Judge’s Surprise Retirement Gives Maura Healey High Court Pick In Massachusetts

Printed from: https://newbostonpost.com/2023/06/13/judges-surprise-retirement-gives-maura-healey-high-court-pick-in-massachusetts/

By Chris Lisinski
State House News Service

Elspeth Cypher plans to step down from the Massachusetts Supreme Judicial Court in January 2024, giving Governor Maura Healey a chance to appoint someone to the state’s highest court early in her first term.

The court announced Monday, June 12 that Cypher, who turned 64 in February 2023, will retire from the court on January 12, 2024, after a nearly seven-year tenure. A court spokesman said Cypher “wants to devote her time to teaching and research.”

Cypher plans to take a position at Boston College Law School for the spring 2024 semester as a Huber Distinguished Visiting Professor of Law. She said in a written statement that she is “looking forward to pursuing my love of teaching.”

Her departure will come several years before Cypher turns 70, the mandatory retirement age for Massachusetts judges, and creates the first vacancy on the state Supreme Judicial Court since Healey was elected in November.

Healey’s predecessor as governor, Charlie Baker, saw the entire court turn over during his two terms and appointed all seven current members.

“On behalf of the people of Massachusetts, I’d like to offer our deep gratitude to Justice Cypher for her decades of service to our state and wish her the very best in her well-earned retirement,” Healey said. “Our administration is committed to appointing a distinguished Supreme Court Justice who will uphold justice, equality, and the rule of the law.”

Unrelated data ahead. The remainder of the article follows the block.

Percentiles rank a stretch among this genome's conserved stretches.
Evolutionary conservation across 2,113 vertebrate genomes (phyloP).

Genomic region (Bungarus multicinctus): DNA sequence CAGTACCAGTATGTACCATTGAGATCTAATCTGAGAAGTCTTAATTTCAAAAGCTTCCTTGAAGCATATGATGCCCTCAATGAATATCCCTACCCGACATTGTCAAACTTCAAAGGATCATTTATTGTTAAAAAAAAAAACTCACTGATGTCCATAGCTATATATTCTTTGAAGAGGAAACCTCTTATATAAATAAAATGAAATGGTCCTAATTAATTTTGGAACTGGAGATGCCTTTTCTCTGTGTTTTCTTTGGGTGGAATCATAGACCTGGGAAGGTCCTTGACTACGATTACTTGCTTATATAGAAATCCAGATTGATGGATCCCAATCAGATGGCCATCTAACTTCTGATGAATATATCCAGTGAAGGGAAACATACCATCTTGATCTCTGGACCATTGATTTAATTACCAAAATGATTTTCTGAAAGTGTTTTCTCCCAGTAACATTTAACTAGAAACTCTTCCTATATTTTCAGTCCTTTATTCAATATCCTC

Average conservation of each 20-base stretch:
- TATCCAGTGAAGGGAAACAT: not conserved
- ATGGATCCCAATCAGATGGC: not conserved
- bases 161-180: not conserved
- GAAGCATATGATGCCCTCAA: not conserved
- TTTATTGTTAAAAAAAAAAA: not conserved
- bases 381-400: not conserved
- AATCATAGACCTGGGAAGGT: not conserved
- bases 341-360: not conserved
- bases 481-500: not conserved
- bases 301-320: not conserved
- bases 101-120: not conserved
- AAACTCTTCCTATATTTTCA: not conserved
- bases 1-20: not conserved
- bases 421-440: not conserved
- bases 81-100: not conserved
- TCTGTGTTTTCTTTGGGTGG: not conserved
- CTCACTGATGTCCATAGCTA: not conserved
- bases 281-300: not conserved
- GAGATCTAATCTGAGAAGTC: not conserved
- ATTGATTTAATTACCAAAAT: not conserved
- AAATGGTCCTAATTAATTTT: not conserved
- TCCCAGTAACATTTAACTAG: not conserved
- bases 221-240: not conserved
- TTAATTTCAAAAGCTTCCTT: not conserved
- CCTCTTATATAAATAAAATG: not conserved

A 1986 Suffolk University Law School graduate, Cypher began her legal career as an associate at the Boston law firm of Grayer, Brown, and Dilday, and then spent nearly two decades in the Bristol County district attorney’s office as an assistant district attorney and then chief of the appellate division.

She joined the judiciary in 2000, after Governor Paul Cellucci appointed her as a state Appeals Court justice and she won approval from the Governor’s Council. Baker picked her in 2017 for a spot on the state’s highest court, and again the elected council confirmed her.

“Justice Cypher has brought her keen knowledge of the law and the constitution to the appellate courts for over two decades, serving on the Supreme Judicial Court for the past six years,” said Kimberly Budd, chief justice of the state Supreme Judicial Court. “She has been an exceptional friend and colleague and an active role model to the many people who count her as a mentor. We are deeply grateful for her service to the people of the Commonwealth.”

Healey has not nominated any judges six months into her four-year term. Several openings loom on the state Superior Court.

Last week, Healey sent her first nomination to the Governor’s Council, proposing another five-year term on the state Parole Board for Dr. Charlene Bonner.

A Healey spokesman said the governor plans to form a nominating commission to navigate the process of picking Cypher’s replacement, and added that the administration “will have more details in the coming weeks.”

Born in 1959, Cypher is still more than half a decade away from bumping up against mandatory retirement age of 70 — in fact, none of the current Supreme Judicial Court justices will hit that threshold during Healey’s current term as governor.

While many serve until they turn 70, some judges have opted to leave before reaching obligatory retirement, such as Justice Robert Cordy, who in 2016 departed the state Supreme Judicial Court to return to his former law firm.


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